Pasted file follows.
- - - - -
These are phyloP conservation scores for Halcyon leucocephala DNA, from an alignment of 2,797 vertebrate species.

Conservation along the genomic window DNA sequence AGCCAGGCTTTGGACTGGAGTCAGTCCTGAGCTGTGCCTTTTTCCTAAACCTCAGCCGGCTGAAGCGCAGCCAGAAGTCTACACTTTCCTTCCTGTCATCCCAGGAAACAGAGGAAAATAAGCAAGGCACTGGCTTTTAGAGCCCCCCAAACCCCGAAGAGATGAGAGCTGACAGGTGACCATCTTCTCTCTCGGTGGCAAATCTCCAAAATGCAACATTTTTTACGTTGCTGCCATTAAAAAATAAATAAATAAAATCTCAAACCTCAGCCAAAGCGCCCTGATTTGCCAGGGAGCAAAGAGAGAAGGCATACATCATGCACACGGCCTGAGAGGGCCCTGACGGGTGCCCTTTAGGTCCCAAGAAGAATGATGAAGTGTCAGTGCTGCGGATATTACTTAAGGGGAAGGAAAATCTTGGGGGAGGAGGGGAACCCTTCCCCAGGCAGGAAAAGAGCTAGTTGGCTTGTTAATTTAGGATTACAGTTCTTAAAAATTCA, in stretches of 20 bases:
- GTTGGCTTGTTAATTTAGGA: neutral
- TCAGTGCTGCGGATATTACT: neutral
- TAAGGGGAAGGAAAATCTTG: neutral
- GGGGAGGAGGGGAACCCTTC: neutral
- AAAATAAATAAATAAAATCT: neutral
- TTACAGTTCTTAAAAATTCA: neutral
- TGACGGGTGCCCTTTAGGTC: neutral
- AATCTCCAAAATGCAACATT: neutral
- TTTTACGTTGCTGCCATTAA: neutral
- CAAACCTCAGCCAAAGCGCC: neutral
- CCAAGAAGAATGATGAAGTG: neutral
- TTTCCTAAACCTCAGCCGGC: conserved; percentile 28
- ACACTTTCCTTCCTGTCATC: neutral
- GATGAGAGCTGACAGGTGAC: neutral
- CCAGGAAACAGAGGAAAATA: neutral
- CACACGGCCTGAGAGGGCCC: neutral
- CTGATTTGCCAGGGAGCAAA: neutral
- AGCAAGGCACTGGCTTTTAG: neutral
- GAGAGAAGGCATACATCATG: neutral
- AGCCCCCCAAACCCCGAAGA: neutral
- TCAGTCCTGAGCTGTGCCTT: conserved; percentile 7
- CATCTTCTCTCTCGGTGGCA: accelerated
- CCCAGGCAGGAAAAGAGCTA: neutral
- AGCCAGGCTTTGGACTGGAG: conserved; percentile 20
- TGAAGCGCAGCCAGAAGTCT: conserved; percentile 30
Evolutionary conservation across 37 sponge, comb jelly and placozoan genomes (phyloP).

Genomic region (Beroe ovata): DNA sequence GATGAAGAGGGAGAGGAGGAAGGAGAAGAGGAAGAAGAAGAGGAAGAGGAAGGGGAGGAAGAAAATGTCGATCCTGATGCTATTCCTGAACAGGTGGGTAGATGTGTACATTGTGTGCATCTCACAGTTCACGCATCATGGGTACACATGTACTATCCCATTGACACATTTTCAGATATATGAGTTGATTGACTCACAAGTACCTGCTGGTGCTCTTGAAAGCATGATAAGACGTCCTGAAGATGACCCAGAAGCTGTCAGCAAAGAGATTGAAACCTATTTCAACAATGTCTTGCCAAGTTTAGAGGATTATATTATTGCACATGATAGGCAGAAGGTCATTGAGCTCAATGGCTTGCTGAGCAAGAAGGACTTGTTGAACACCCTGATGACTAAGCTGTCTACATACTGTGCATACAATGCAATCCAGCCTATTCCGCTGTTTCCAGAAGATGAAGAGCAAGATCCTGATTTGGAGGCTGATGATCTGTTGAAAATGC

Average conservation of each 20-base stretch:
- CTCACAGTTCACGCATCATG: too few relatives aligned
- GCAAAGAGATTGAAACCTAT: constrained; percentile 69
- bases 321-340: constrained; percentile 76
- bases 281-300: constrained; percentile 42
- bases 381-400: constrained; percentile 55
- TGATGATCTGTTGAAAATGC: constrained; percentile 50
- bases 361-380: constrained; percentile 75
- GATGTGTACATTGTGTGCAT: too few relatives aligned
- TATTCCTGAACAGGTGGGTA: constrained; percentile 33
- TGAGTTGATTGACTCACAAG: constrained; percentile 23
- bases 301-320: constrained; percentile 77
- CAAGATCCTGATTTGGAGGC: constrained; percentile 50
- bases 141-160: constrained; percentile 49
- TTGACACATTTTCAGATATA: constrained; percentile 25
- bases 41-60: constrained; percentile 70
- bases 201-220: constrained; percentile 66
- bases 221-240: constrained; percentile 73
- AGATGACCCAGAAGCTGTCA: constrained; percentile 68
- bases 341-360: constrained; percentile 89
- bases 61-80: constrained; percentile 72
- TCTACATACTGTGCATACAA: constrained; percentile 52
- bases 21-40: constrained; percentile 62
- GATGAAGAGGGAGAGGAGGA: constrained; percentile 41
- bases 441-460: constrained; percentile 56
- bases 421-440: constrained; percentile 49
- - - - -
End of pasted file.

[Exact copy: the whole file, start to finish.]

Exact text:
These are phyloP conservation scores for Halcyon leucocephala DNA, from an alignment of 2,797 vertebrate species.

Conservation along the genomic window DNA sequence AGCCAGGCTTTGGACTGGAGTCAGTCCTGAGCTGTGCCTTTTTCCTAAACCTCAGCCGGCTGAAGCGCAGCCAGAAGTCTACACTTTCCTTCCTGTCATCCCAGGAAACAGAGGAAAATAAGCAAGGCACTGGCTTTTAGAGCCCCCCAAACCCCGAAGAGATGAGAGCTGACAGGTGACCATCTTCTCTCTCGGTGGCAAATCTCCAAAATGCAACATTTTTTACGTTGCTGCCATTAAAAAATAAATAAATAAAATCTCAAACCTCAGCCAAAGCGCCCTGATTTGCCAGGGAGCAAAGAGAGAAGGCATACATCATGCACACGGCCTGAGAGGGCCCTGACGGGTGCCCTTTAGGTCCCAAGAAGAATGATGAAGTGTCAGTGCTGCGGATATTACTTAAGGGGAAGGAAAATCTTGGGGGAGGAGGGGAACCCTTCCCCAGGCAGGAAAAGAGCTAGTTGGCTTGTTAATTTAGGATTACAGTTCTTAAAAATTCA, in stretches of 20 bases:
- GTTGGCTTGTTAATTTAGGA: neutral
- TCAGTGCTGCGGATATTACT: neutral
- TAAGGGGAAGGAAAATCTTG: neutral
- GGGGAGGAGGGGAACCCTTC: neutral
- AAAATAAATAAATAAAATCT: neutral
- TTACAGTTCTTAAAAATTCA: neutral
- TGACGGGTGCCCTTTAGGTC: neutral
- AATCTCCAAAATGCAACATT: neutral
- TTTTACGTTGCTGCCATTAA: neutral
- CAAACCTCAGCCAAAGCGCC: neutral
- CCAAGAAGAATGATGAAGTG: neutral
- TTTCCTAAACCTCAGCCGGC: conserved; percentile 28
- ACACTTTCCTTCCTGTCATC: neutral
- GATGAGAGCTGACAGGTGAC: neutral
- CCAGGAAACAGAGGAAAATA: neutral
- CACACGGCCTGAGAGGGCCC: neutral
- CTGATTTGCCAGGGAGCAAA: neutral
- AGCAAGGCACTGGCTTTTAG: neutral
- GAGAGAAGGCATACATCATG: neutral
- AGCCCCCCAAACCCCGAAGA: neutral
- TCAGTCCTGAGCTGTGCCTT: conserved; percentile 7
- CATCTTCTCTCTCGGTGGCA: accelerated
- CCCAGGCAGGAAAAGAGCTA: neutral
- AGCCAGGCTTTGGACTGGAG: conserved; percentile 20
- TGAAGCGCAGCCAGAAGTCT: conserved; percentile 30
Evolutionary conservation across 37 sponge, comb jelly and placozoan genomes (phyloP).

Genomic region (Beroe ovata): DNA sequence GATGAAGAGGGAGAGGAGGAAGGAGAAGAGGAAGAAGAAGAGGAAGAGGAAGGGGAGGAAGAAAATGTCGATCCTGATGCTATTCCTGAACAGGTGGGTAGATGTGTACATTGTGTGCATCTCACAGTTCACGCATCATGGGTACACATGTACTATCCCATTGACACATTTTCAGATATATGAGTTGATTGACTCACAAGTACCTGCTGGTGCTCTTGAAAGCATGATAAGACGTCCTGAAGATGACCCAGAAGCTGTCAGCAAAGAGATTGAAACCTATTTCAACAATGTCTTGCCAAGTTTAGAGGATTATATTATTGCACATGATAGGCAGAAGGTCATTGAGCTCAATGGCTTGCTGAGCAAGAAGGACTTGTTGAACACCCTGATGACTAAGCTGTCTACATACTGTGCATACAATGCAATCCAGCCTATTCCGCTGTTTCCAGAAGATGAAGAGCAAGATCCTGATTTGGAGGCTGATGATCTGTTGAAAATGC

Average conservation of each 20-base stretch:
- CTCACAGTTCACGCATCATG: too few relatives aligned
- GCAAAGAGATTGAAACCTAT: constrained; percentile 69
- bases 321-340: constrained; percentile 76
- bases 281-300: constrained; percentile 42
- bases 381-400: constrained; percentile 55
- TGATGATCTGTTGAAAATGC: constrained; percentile 50
- bases 361-380: constrained; percentile 75
- GATGTGTACATTGTGTGCAT: too few relatives aligned
- TATTCCTGAACAGGTGGGTA: constrained; percentile 33
- TGAGTTGATTGACTCACAAG: constrained; percentile 23
- bases 301-320: constrained; percentile 77
- CAAGATCCTGATTTGGAGGC: constrained; percentile 50
- bases 141-160: constrained; percentile 49
- TTGACACATTTTCAGATATA: constrained; percentile 25
- bases 41-60: constrained; percentile 70
- bases 201-220: constrained; percentile 66
- bases 221-240: constrained; percentile 73
- AGATGACCCAGAAGCTGTCA: constrained; percentile 68
- bases 341-360: constrained; percentile 89
- bases 61-80: constrained; percentile 72
- TCTACATACTGTGCATACAA: constrained; percentile 52
- bases 21-40: constrained; percentile 62
- GATGAAGAGGGAGAGGAGGA: constrained; percentile 41
- bases 441-460: constrained; percentile 56
- bases 421-440: constrained; percentile 49